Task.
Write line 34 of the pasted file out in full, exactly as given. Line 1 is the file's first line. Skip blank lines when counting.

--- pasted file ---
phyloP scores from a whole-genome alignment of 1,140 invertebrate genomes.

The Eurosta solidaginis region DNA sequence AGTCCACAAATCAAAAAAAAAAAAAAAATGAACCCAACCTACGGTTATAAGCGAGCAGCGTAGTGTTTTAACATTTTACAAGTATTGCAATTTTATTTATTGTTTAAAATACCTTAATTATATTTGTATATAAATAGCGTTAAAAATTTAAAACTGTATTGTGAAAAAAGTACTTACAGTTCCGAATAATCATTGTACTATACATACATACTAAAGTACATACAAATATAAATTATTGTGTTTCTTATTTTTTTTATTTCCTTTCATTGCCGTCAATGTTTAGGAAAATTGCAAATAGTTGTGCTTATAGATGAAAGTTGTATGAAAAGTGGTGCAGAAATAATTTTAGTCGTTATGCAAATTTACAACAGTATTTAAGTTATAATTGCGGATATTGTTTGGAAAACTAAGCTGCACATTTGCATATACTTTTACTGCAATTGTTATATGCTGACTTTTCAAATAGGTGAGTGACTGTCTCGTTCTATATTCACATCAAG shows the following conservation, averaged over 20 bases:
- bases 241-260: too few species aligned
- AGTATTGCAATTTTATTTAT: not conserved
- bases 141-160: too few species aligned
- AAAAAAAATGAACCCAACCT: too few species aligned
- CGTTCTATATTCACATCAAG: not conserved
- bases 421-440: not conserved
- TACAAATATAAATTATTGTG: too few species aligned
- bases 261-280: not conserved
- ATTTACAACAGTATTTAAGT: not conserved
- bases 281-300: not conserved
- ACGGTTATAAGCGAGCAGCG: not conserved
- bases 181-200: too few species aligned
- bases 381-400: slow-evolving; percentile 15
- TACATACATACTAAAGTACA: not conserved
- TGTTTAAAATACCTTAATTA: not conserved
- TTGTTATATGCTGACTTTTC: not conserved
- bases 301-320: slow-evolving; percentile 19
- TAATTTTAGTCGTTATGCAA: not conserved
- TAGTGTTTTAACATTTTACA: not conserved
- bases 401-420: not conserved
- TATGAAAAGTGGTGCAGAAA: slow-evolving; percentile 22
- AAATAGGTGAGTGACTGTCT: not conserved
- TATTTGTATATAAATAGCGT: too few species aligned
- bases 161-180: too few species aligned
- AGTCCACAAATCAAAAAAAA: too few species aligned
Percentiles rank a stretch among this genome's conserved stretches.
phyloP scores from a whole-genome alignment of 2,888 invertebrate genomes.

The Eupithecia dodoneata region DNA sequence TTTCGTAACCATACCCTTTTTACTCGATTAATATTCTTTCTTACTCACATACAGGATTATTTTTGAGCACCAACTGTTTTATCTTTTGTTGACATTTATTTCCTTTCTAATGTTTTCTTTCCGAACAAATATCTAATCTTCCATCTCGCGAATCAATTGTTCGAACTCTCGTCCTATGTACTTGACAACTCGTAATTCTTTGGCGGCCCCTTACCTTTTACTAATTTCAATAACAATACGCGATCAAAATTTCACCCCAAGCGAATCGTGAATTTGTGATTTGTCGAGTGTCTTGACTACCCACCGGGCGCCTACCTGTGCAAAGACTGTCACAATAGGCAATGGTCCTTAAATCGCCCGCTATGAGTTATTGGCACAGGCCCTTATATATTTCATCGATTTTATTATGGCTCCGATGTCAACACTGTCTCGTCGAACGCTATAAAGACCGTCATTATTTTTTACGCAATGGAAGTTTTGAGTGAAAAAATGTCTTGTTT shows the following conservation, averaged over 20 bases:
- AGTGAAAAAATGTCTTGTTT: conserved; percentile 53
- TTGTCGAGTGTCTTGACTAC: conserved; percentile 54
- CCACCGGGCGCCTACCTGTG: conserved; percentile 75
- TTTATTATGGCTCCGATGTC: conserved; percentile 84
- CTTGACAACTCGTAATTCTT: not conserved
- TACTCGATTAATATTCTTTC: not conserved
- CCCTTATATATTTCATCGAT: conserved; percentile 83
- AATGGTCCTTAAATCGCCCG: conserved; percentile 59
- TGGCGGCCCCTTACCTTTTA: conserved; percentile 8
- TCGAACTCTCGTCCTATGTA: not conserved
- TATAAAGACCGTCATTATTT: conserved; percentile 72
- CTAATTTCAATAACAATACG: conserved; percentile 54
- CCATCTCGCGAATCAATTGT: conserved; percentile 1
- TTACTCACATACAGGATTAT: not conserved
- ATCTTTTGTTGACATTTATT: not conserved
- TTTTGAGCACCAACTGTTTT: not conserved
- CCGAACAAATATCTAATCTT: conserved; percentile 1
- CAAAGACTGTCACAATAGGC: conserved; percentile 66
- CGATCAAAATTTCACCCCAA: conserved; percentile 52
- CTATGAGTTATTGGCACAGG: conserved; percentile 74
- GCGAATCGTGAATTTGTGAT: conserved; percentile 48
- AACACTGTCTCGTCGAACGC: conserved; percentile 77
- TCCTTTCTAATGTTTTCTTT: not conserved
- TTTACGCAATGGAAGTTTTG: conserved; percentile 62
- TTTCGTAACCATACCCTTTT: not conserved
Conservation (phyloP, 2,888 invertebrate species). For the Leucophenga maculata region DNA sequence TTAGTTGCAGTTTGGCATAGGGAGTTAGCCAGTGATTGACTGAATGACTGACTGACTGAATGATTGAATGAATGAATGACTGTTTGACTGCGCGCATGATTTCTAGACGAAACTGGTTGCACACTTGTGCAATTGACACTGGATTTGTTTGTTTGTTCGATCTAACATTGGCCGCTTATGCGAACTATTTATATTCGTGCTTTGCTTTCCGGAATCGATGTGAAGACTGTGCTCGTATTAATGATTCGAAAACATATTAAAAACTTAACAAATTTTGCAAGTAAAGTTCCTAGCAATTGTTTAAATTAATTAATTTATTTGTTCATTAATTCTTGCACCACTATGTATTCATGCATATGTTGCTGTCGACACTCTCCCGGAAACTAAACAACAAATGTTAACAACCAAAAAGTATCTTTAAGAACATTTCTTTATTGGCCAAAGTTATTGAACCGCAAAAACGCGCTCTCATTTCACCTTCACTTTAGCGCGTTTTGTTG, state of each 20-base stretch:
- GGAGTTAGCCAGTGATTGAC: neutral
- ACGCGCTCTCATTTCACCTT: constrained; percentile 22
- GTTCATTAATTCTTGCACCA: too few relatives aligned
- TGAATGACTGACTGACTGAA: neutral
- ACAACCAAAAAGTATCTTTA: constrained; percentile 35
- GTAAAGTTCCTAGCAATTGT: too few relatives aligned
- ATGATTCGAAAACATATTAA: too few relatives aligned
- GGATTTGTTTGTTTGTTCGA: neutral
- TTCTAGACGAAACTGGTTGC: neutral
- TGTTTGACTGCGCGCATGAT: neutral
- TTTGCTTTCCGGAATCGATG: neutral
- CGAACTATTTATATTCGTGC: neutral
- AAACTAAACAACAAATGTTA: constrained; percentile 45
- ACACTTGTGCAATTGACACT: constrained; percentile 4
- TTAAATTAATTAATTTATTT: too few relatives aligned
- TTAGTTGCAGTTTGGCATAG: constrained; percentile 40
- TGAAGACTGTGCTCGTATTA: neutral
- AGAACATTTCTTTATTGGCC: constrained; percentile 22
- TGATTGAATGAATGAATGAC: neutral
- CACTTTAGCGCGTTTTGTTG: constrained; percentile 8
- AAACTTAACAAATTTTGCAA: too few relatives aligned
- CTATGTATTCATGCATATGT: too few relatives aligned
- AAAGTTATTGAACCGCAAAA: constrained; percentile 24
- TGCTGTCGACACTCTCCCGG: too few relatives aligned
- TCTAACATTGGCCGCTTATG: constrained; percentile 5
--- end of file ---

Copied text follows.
- TTTATTATGGCTCCGATGTC: conserved; percentile 84